In February 2020, Telefonaktiebolaget LM Ericsson (publ) announced the commercial release of its DSS solution named Ericsson Spectrum Sharing. Ericsson partnered with chipset maker QUALCOMM Inc. and device manufacturers LG Electronics Inc., Guangdong Oppo Mobile Telecommunications Corp. Ltd., Sony Electronics Inc., vivo Communication Technology Co. Ltd, Wistron NeWeb Corp. and Xiaomi Corp. to scale the use of DSS globally. Ooredoo in Qatar, Play P4 in Poland, Swisscom AG in Switzerland and Telstra Corp. Ltd. in Australia were among the operators using Ericsson's DSS solution.
Chinese technology vendors Huawei Technologies Co. Ltd. and ZTE Corp. also released their respective DSS solutions, Hybrid DSS and SuperDSS, in the same month. Nokia Corp. was initially quiet on DSS until it announced its DSS AirScale solution in April 2020. Samsung Electronics Co. Ltd. followed later in July 2020 with its own DSS solution.
In terms of contracts, Ericsson and Nokia carried forward their momentum from 2019 and expanded their customer footprints by growing their live network deployments and garnering new commercial agreements in the first half of 2020. Ericsson reached a key milestone Aug. 12, 2020, with its 100th commercial contract. As of Sept. 7, 2020, Ericsson has reached 108 commercial 5G contracts, with 58 publicly disclosed 5G contracts and 60 live 5G networks. Since its last major customer count update Feb. 1, 2020, the company has more than doubled its live network count from 24 to 56.
As of Sept. 7, 2020, Nokia's customer count metrics grew to 152 commercial 5G engagements, 89 commercial 5G deals and 34 live 5G networks. These numbers highlight strong progress since Feb. 1, 2020, when the company counted 63 commercial 5G contracts and 18 live networks.
Meanwhile, Huawei and ZTE continued to bolster their presence in mainland China and the rest of the Asia Pacific. In our last report, we mentioned Huawei had announced 91 commercial 5G contracts as of Feb. 20, 2020. Since then, Huawei has not publicized an official update to this number. It is, however, highly likely that Huawei has surpassed the 100-contract benchmark. Huawei's publicly announced 5G customer wins outside of mainland China were limited to Rain and MTN Group Ltd. in South Africa. While ZTE disclosed that it has garnered 46 commercial 5G contracts to date and cooperation with more than 70 operators globally, it also revealed only one new 5G customer win outside of mainland China: True Corp. in Thailand.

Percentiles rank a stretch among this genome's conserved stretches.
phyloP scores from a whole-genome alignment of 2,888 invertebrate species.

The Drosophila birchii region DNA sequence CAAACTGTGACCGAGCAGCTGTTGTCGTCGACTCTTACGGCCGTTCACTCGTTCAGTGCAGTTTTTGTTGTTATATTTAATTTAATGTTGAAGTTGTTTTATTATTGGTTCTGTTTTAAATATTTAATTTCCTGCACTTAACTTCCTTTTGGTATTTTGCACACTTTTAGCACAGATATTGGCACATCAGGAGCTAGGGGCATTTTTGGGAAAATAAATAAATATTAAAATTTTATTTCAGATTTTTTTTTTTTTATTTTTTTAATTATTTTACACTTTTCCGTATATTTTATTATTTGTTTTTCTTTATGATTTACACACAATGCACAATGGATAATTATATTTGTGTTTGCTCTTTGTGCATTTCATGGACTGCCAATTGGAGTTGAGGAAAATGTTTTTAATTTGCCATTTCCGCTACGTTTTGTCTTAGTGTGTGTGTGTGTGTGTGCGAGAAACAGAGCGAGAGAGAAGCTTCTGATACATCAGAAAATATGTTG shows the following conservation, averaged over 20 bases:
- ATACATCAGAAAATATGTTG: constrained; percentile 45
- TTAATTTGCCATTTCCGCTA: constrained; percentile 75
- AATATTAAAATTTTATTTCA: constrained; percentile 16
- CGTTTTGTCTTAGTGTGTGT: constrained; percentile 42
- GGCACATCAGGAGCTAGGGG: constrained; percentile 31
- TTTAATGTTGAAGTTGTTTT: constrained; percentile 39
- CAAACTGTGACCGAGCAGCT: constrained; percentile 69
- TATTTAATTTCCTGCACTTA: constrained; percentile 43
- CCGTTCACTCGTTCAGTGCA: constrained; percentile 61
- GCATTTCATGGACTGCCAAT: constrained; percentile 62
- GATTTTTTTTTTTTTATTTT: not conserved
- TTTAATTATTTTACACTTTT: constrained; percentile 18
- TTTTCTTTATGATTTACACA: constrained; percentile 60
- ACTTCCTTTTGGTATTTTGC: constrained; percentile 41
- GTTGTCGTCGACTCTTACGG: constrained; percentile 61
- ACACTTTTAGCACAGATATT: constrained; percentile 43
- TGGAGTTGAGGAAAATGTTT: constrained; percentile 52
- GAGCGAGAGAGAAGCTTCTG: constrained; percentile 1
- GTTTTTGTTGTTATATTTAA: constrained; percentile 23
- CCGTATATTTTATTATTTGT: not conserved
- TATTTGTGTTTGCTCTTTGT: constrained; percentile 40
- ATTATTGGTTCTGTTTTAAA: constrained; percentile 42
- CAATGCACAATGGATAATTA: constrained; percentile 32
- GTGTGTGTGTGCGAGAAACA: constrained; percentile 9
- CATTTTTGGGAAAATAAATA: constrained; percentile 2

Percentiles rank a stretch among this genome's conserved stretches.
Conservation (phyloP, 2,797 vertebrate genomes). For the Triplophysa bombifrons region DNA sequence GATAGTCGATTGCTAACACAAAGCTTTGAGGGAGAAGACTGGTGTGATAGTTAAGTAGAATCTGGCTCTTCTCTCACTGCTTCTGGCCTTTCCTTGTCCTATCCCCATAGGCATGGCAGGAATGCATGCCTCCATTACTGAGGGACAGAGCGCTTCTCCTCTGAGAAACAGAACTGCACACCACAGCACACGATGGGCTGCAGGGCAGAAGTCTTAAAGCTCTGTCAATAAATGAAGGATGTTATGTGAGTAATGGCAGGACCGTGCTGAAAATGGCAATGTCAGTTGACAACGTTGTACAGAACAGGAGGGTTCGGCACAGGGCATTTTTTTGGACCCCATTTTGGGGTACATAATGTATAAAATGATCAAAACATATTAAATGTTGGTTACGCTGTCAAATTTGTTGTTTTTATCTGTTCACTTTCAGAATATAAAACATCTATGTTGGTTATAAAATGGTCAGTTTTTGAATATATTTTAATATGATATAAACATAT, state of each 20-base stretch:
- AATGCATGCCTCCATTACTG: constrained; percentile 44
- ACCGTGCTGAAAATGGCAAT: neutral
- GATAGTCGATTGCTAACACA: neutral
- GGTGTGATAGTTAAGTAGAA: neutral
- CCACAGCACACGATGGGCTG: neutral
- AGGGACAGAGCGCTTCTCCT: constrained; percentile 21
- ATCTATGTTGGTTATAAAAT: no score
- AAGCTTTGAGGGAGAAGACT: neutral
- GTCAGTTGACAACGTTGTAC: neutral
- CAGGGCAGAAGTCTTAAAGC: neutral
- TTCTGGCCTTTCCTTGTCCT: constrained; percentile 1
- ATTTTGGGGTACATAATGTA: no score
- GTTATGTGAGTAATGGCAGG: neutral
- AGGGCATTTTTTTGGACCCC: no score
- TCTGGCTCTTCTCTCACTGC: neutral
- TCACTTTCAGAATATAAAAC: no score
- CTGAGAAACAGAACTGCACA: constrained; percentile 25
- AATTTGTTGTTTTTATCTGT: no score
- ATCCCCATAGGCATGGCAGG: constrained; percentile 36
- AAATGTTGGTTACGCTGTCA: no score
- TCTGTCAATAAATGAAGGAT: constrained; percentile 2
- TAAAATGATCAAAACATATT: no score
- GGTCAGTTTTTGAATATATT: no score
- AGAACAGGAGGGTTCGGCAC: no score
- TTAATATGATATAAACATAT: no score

Samsung has expanded its customer based beyond its South Korean home market in the first half of 2020, added several high-profile operators to its customer roster: TELUS Corp. in Canada, Spark New Zealand Ltd. in New Zealand and United States Cellular Corp. in the U.S.
Using 5G in the fight against COVID-19
While the COVID-19 pandemic initially slowed or delayed 5G build-outs for many operators, in some cases, it also provided both operators and vendors the opportunity to showcase the value of 5G in combating the disease. For example, ZTE pointed to its collaboration with China Telecom Corp. Ltd. to connect more than 200 hospitals in 82 cities with both 4G and 5G technology to facilitate digital remote diagnostics and other cooperative efforts.
Click here to see a preview of our report about 5G use cases in response to the COVID-19 crisis.
Mainland China remains the epicenter for 5G network build-outs and service implementation. The sheer volume and density of subscribers in megacities such as Beijing, Shanghai and Shenzhen, spurred by government directives for 5G network expansion, have resulted in more than 400,000 base stations for 5G deployed and 100 million subscribers as of August 2020. The Chinese government asserts these numbers will double to 800,000 base stations and 200 million subscribers by the end of this year. If achieved, mainland China's year-end 2020 subscriber counts would represent 70% of the world's 5G subscriber base.
Wireless Investor is a regular feature from Kagan, a media market research group within S&P Global Market Intelligence's TMT offering, providing exclusive research and commentary.
Ciaralou Palicpic contributed to this article.
This article was published by S&P Global Market Intelligence and not by S&P Global Ratings, which is a separately managed division of S&P Global.